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Silvester
Ontario, Canada Zone 5b
20 Posts
(Offline)
1
January 12, 2011 - 3:56 pm

I started my garden just a few years back and used this technique.  It's just like making lasagna!  I don't cut out grass anymore. I create the raised beds on top of the grass using cardboard boxes.  It creates a rich, loomy area on which to start the process by suffocating the grass.

I design the raised bed layout with the carboard boxes directly on the grass.

 

1. cover grass with cardboard boxes and newpapers (1/2 inch layer)

2. build the chemical free wood raised box on top OR leave as raised bed

3. add kitchen waste (no meat or dairy products)

4. add another layer of newspapers/hay/cardboard - Whatever you have

5. add more kitchen waste/ compost

6. repeat #4 and #5 until you have a 2 foot raised bed

7. always finish the top layer with shredded newspaper or hay and water

 

Imagine the wooden raised box/raised bed as your lasagna pan and keep adding layers as you have them throughout the season.  It takes a whole Summer to build a section unless you have lots of compost/newspapers/cardboard/hay and can do it in a few days

The earthworms ravage the bed and turn it into rich soil very quickly.  You don't turn it or do anything to the bed.  The earthworms prepare the bed for you.  The seasonal rain creates your soil.

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KeyWee54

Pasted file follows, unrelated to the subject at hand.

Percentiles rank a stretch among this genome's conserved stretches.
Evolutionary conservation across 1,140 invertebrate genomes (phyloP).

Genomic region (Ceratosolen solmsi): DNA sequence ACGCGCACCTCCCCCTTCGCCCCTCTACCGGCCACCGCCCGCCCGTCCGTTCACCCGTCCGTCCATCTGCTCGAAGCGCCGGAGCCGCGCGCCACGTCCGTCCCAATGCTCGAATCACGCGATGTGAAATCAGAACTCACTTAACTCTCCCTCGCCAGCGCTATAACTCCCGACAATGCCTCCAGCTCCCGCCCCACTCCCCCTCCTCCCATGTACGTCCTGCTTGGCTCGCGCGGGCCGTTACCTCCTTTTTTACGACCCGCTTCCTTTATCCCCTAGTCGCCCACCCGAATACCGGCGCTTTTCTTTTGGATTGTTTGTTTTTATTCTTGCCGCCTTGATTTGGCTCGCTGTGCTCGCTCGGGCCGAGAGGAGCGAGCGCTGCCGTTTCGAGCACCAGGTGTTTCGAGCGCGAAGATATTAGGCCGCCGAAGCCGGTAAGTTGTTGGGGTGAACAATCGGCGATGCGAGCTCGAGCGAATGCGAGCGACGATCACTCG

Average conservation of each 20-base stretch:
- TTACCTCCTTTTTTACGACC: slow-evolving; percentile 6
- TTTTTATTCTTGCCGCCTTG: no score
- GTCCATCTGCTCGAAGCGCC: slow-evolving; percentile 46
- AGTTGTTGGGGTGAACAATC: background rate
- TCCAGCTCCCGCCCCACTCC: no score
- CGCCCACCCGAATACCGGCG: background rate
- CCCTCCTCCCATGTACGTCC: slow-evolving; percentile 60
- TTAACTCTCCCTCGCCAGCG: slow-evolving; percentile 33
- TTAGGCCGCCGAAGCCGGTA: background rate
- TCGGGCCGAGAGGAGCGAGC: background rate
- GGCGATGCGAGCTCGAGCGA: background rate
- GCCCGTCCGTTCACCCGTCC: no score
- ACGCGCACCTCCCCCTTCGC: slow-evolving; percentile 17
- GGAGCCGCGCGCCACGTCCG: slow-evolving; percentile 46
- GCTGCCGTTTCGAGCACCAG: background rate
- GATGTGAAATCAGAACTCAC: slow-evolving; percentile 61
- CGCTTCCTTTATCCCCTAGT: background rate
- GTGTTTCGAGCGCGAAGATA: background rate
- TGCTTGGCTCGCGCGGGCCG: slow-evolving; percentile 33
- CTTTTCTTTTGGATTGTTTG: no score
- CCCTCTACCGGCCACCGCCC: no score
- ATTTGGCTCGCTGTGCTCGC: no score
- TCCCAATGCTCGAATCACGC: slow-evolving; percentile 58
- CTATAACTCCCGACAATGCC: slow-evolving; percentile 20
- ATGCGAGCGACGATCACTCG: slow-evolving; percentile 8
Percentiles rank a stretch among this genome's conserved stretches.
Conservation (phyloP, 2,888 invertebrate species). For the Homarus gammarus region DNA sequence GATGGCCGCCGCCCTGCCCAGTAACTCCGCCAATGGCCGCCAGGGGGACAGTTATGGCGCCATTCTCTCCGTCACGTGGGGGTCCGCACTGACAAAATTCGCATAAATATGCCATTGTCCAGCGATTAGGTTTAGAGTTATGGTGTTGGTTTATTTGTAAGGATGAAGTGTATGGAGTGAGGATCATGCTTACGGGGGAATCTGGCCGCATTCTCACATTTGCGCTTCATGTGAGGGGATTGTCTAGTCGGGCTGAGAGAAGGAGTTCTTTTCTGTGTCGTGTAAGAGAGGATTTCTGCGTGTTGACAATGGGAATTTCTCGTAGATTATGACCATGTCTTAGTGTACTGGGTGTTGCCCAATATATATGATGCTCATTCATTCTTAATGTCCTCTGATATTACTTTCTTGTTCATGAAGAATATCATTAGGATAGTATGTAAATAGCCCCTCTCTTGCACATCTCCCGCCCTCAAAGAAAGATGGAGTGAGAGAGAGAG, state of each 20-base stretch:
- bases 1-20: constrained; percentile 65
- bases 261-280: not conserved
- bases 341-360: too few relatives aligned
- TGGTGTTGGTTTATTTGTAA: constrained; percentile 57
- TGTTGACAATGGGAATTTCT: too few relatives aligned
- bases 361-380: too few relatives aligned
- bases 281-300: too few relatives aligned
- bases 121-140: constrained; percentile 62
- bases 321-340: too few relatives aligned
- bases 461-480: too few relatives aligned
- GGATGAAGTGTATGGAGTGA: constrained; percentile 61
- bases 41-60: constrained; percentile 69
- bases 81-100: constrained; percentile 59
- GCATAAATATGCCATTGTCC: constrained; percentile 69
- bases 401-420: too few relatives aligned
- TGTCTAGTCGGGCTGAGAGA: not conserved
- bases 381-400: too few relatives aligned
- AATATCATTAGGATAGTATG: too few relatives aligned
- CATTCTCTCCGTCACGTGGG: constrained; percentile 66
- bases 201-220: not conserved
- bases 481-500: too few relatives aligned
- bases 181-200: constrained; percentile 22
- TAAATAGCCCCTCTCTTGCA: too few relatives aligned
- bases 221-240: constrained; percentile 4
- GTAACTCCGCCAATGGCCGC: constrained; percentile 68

Western Kentucky Zone 7a
616 Posts
(Offline)
2
January 13, 2011 - 6:19 am

Thank you SO much for posting this ~ I am dying to try it!!  With our clay soil and given how much I hate grass, this is the ideal solution.  I was just reading about this in Organic Gardening magazine, but you have made it clear and simple.  I have pretty much everything I need to get started.  W are always tossing out cardboard boxes at work ~ what a waste!  And I have a big bin just loaded with compost.  I am ready to go this spring.  Can you plant seedlings in it right away after you have created the layers?

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GardenLiv
Hodges, SC - Zone 7B
96 Posts
(Offline)
3
January 13, 2011 - 10:07 pm

I built my raised beds this fall and put down the cardboard and added some leaves, manure and top soil.  Still need to add more soil.  I am putting my kitchen compost in one of the 4 beds I built.  I am hoping to plant at least 3 of them with veggies in the spring.  I'm not sure if the compost will be "done" enough to plant in by spring.  I have the bug now and am laying down cardboard between the beds and covering with mulch for the walkways.  I have a fenced in area that these beds are in and am hoping to have it all grass free thanks to the cardboard.  A great way to recycle.  I have 3 kids who love pizza.  Pizza boxes work well for this.  I am also stealing boxes/trash from work to put in my garden.  Loving this so far. 

I have winter sown some perennial seeds that I want to plant in a new flower garden this spring.  If I don't do the kitchen compost thing (only cardboard, leaves and soil and maybe some newspaper) in an unraised bed, how long do you think it will take before the flower bed is ready for planting? 

Hodges, SC zone 7b

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Lark
Wisconsin zone 4/5
2252 Posts
(Offline)
4
March 18, 2012 - 6:00 am

GardenLiv and KeyWee, how did the lasagna method work for you?  I was at a small lecture at a garden expo and found it very interesting. You can watch it on YouTube. Search Roger Reynolds Lasagna Gardening. Click on WPT The Wisconsin Gardener.

Dousman, Wisconsin, zone 5